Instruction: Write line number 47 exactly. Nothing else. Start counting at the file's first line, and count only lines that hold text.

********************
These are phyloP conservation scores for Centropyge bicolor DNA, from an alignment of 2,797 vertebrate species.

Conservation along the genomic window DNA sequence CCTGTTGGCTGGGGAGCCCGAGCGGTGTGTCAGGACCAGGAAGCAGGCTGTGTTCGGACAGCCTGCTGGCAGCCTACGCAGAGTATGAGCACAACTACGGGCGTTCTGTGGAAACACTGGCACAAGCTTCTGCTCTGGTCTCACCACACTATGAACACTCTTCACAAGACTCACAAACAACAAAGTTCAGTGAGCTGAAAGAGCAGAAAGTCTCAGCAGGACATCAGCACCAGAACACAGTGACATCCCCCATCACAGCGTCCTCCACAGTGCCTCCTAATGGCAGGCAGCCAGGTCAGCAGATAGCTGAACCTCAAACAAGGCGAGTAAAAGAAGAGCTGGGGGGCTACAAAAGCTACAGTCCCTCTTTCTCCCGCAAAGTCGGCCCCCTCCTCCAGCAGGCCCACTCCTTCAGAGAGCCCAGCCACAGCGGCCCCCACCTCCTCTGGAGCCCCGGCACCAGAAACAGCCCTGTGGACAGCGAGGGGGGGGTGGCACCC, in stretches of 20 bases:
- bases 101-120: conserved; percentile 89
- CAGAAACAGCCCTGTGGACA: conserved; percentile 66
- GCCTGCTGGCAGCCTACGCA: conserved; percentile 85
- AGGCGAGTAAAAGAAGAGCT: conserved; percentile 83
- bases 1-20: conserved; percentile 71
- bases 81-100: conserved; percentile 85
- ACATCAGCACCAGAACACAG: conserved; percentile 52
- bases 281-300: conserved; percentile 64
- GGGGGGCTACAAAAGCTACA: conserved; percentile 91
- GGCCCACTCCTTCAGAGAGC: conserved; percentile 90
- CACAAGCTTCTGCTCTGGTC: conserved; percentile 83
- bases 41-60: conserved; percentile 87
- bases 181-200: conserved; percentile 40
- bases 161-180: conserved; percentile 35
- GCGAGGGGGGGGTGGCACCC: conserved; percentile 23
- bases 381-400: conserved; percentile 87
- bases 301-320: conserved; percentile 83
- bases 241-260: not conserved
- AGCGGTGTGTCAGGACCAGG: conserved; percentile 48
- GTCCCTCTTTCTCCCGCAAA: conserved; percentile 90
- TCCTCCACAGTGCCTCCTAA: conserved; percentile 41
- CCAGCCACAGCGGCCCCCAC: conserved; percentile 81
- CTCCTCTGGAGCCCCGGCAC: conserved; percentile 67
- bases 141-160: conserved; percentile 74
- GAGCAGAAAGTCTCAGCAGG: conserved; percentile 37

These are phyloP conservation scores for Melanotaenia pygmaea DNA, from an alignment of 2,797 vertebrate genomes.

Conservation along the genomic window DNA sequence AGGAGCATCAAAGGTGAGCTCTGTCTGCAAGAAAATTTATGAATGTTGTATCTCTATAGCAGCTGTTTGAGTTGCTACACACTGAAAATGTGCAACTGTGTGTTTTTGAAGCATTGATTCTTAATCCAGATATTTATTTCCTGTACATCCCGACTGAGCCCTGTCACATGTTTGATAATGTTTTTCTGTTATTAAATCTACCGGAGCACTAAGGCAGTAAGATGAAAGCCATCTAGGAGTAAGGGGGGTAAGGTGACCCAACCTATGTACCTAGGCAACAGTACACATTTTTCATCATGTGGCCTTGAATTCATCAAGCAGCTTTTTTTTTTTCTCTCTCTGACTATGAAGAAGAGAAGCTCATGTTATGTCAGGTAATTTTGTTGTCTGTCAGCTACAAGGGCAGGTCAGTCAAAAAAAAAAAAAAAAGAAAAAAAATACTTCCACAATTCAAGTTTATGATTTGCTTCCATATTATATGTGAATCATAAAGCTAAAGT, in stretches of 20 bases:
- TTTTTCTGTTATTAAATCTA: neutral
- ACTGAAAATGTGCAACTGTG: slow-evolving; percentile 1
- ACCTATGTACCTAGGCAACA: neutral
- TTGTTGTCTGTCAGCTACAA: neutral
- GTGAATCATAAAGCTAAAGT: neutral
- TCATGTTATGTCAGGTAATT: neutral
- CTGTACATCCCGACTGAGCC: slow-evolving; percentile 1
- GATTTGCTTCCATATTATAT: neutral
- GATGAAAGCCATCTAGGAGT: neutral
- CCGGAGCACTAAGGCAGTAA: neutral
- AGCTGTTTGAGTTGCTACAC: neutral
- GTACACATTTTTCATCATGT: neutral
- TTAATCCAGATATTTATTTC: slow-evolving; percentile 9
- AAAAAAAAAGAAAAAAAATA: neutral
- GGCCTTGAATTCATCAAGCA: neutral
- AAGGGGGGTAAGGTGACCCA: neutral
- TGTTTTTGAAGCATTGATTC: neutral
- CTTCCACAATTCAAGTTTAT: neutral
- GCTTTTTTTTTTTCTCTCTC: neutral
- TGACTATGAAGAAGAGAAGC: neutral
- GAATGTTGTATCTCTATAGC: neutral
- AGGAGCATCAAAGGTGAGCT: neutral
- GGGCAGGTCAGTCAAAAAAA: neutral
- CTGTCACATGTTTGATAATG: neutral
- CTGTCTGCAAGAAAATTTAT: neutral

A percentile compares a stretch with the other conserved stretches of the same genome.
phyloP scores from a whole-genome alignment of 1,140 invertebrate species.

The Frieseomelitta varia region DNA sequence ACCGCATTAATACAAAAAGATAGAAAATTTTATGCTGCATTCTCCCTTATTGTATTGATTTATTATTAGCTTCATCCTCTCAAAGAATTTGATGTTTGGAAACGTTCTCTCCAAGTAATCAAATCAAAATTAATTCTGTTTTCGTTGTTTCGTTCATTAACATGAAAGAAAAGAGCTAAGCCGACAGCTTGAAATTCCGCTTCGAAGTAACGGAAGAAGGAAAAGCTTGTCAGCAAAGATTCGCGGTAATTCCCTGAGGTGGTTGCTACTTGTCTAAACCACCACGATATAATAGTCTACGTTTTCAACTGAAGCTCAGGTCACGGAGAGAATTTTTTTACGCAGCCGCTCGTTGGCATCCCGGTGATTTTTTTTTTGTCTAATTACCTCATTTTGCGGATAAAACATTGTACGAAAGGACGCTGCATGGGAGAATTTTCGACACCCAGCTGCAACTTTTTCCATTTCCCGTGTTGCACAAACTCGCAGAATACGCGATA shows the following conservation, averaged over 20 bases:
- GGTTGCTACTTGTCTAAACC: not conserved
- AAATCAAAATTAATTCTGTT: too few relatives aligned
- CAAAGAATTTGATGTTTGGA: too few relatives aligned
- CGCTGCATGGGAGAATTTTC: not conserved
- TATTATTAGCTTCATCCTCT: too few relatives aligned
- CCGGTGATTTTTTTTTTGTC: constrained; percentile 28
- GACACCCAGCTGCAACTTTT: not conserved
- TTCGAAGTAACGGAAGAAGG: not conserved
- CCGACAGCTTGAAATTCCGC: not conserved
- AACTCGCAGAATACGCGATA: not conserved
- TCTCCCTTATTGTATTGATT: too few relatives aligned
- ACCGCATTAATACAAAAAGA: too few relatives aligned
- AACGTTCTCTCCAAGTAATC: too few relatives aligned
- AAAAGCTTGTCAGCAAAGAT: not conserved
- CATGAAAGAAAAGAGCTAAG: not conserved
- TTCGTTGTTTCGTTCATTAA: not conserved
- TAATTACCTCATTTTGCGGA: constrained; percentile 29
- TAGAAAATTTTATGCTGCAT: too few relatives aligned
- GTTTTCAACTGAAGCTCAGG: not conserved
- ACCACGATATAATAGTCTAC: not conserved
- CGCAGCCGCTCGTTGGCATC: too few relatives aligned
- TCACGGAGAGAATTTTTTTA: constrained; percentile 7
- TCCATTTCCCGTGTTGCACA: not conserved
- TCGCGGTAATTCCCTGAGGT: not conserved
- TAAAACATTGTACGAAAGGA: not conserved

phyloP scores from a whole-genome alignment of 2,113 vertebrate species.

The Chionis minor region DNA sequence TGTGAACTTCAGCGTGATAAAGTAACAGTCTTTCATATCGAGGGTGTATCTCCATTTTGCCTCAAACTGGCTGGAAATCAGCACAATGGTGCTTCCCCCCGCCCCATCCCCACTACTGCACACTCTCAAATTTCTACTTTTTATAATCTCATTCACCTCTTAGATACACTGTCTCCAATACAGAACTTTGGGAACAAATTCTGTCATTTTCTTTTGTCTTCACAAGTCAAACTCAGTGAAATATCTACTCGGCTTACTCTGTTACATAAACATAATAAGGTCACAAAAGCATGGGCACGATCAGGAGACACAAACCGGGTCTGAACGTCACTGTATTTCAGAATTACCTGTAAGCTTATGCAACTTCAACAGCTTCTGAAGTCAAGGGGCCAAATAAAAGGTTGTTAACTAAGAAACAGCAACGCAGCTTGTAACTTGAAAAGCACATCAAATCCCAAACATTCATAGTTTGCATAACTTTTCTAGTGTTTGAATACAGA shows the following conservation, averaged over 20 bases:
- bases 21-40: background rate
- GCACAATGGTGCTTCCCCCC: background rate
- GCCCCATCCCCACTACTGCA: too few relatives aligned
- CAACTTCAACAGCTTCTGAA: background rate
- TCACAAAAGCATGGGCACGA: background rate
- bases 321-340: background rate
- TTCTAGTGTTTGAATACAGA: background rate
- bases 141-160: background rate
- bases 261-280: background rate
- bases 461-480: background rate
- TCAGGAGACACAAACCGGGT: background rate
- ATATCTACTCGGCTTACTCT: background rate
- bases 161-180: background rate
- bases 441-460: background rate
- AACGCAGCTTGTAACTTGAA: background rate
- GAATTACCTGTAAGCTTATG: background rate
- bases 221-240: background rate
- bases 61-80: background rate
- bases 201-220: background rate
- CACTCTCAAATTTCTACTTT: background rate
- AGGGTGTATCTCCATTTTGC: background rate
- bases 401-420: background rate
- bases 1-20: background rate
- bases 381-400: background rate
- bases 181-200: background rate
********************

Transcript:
- CTTCCACAATTCAAGTTTAT: neutral